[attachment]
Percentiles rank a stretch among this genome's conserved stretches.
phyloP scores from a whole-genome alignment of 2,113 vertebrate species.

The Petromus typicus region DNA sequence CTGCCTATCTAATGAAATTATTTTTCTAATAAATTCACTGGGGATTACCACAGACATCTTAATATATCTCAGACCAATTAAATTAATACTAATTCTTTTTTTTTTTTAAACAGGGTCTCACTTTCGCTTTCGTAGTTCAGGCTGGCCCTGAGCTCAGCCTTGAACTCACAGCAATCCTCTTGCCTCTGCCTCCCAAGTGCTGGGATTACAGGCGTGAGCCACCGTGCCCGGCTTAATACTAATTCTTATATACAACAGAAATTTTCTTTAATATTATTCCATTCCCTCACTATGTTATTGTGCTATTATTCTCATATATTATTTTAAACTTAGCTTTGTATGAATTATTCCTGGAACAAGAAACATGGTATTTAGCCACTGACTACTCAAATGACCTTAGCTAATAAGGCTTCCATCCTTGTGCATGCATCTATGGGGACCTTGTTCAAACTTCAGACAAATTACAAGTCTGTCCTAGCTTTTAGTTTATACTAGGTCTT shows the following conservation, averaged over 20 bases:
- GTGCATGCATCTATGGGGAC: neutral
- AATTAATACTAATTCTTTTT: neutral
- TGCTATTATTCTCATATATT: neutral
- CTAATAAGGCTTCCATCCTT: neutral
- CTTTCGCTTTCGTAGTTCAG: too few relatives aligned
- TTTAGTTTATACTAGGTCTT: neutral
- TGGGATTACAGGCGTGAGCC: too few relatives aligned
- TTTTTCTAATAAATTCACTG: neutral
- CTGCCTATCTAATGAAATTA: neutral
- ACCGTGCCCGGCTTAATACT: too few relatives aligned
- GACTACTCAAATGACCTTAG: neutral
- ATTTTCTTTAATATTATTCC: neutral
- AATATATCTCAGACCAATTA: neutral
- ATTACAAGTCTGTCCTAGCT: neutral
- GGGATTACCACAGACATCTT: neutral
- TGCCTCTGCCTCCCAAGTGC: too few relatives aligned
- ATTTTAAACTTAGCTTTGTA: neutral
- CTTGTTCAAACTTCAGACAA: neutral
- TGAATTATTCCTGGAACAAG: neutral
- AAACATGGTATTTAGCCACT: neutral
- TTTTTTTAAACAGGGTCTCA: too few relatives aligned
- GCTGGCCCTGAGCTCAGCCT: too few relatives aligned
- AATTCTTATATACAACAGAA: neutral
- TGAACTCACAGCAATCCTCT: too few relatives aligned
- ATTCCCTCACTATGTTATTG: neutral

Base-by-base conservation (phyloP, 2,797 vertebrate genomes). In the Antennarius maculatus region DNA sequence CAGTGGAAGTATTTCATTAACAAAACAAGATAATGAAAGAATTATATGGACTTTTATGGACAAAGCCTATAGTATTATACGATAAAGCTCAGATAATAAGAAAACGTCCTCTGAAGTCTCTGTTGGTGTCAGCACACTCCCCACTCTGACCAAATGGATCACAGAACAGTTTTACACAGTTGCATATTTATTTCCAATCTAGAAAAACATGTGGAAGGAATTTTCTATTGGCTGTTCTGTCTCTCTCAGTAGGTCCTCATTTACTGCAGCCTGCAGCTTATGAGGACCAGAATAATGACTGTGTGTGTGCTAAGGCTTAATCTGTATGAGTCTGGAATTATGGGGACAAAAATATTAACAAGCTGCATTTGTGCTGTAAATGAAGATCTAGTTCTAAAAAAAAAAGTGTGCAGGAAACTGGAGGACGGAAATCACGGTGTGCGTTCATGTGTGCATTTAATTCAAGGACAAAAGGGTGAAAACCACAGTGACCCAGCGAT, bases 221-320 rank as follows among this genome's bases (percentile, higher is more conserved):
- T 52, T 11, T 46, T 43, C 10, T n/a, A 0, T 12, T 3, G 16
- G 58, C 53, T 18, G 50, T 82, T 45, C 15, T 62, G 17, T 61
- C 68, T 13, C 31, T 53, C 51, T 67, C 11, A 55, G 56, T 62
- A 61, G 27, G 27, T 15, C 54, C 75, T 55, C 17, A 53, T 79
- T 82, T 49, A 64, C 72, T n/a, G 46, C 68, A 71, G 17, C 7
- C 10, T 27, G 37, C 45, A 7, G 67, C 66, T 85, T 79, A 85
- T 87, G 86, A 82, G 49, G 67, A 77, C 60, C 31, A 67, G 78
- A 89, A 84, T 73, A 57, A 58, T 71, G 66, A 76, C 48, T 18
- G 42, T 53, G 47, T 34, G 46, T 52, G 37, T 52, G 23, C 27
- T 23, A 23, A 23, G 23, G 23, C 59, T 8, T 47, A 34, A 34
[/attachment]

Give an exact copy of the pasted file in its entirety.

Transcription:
Percentiles rank a stretch among this genome's conserved stretches.
phyloP scores from a whole-genome alignment of 2,113 vertebrate species.

The Petromus typicus region DNA sequence CTGCCTATCTAATGAAATTATTTTTCTAATAAATTCACTGGGGATTACCACAGACATCTTAATATATCTCAGACCAATTAAATTAATACTAATTCTTTTTTTTTTTTAAACAGGGTCTCACTTTCGCTTTCGTAGTTCAGGCTGGCCCTGAGCTCAGCCTTGAACTCACAGCAATCCTCTTGCCTCTGCCTCCCAAGTGCTGGGATTACAGGCGTGAGCCACCGTGCCCGGCTTAATACTAATTCTTATATACAACAGAAATTTTCTTTAATATTATTCCATTCCCTCACTATGTTATTGTGCTATTATTCTCATATATTATTTTAAACTTAGCTTTGTATGAATTATTCCTGGAACAAGAAACATGGTATTTAGCCACTGACTACTCAAATGACCTTAGCTAATAAGGCTTCCATCCTTGTGCATGCATCTATGGGGACCTTGTTCAAACTTCAGACAAATTACAAGTCTGTCCTAGCTTTTAGTTTATACTAGGTCTT shows the following conservation, averaged over 20 bases:
- GTGCATGCATCTATGGGGAC: neutral
- AATTAATACTAATTCTTTTT: neutral
- TGCTATTATTCTCATATATT: neutral
- CTAATAAGGCTTCCATCCTT: neutral
- CTTTCGCTTTCGTAGTTCAG: too few relatives aligned
- TTTAGTTTATACTAGGTCTT: neutral
- TGGGATTACAGGCGTGAGCC: too few relatives aligned
- TTTTTCTAATAAATTCACTG: neutral
- CTGCCTATCTAATGAAATTA: neutral
- ACCGTGCCCGGCTTAATACT: too few relatives aligned
- GACTACTCAAATGACCTTAG: neutral
- ATTTTCTTTAATATTATTCC: neutral
- AATATATCTCAGACCAATTA: neutral
- ATTACAAGTCTGTCCTAGCT: neutral
- GGGATTACCACAGACATCTT: neutral
- TGCCTCTGCCTCCCAAGTGC: too few relatives aligned
- ATTTTAAACTTAGCTTTGTA: neutral
- CTTGTTCAAACTTCAGACAA: neutral
- TGAATTATTCCTGGAACAAG: neutral
- AAACATGGTATTTAGCCACT: neutral
- TTTTTTTAAACAGGGTCTCA: too few relatives aligned
- GCTGGCCCTGAGCTCAGCCT: too few relatives aligned
- AATTCTTATATACAACAGAA: neutral
- TGAACTCACAGCAATCCTCT: too few relatives aligned
- ATTCCCTCACTATGTTATTG: neutral

Base-by-base conservation (phyloP, 2,797 vertebrate genomes). In the Antennarius maculatus region DNA sequence CAGTGGAAGTATTTCATTAACAAAACAAGATAATGAAAGAATTATATGGACTTTTATGGACAAAGCCTATAGTATTATACGATAAAGCTCAGATAATAAGAAAACGTCCTCTGAAGTCTCTGTTGGTGTCAGCACACTCCCCACTCTGACCAAATGGATCACAGAACAGTTTTACACAGTTGCATATTTATTTCCAATCTAGAAAAACATGTGGAAGGAATTTTCTATTGGCTGTTCTGTCTCTCTCAGTAGGTCCTCATTTACTGCAGCCTGCAGCTTATGAGGACCAGAATAATGACTGTGTGTGTGCTAAGGCTTAATCTGTATGAGTCTGGAATTATGGGGACAAAAATATTAACAAGCTGCATTTGTGCTGTAAATGAAGATCTAGTTCTAAAAAAAAAAGTGTGCAGGAAACTGGAGGACGGAAATCACGGTGTGCGTTCATGTGTGCATTTAATTCAAGGACAAAAGGGTGAAAACCACAGTGACCCAGCGAT, bases 221-320 rank as follows among this genome's bases (percentile, higher is more conserved):
- T 52, T 11, T 46, T 43, C 10, T n/a, A 0, T 12, T 3, G 16
- G 58, C 53, T 18, G 50, T 82, T 45, C 15, T 62, G 17, T 61
- C 68, T 13, C 31, T 53, C 51, T 67, C 11, A 55, G 56, T 62
- A 61, G 27, G 27, T 15, C 54, C 75, T 55, C 17, A 53, T 79
- T 82, T 49, A 64, C 72, T n/a, G 46, C 68, A 71, G 17, C 7
- C 10, T 27, G 37, C 45, A 7, G 67, C 66, T 85, T 79, A 85
- T 87, G 86, A 82, G 49, G 67, A 77, C 60, C 31, A 67, G 78
- A 89, A 84, T 73, A 57, A 58, T 71, G 66, A 76, C 48, T 18
- G 42, T 53, G 47, T 34, G 46, T 52, G 37, T 52, G 23, C 27
- T 23, A 23, A 23, G 23, G 23, C 59, T 8, T 47, A 34, A 34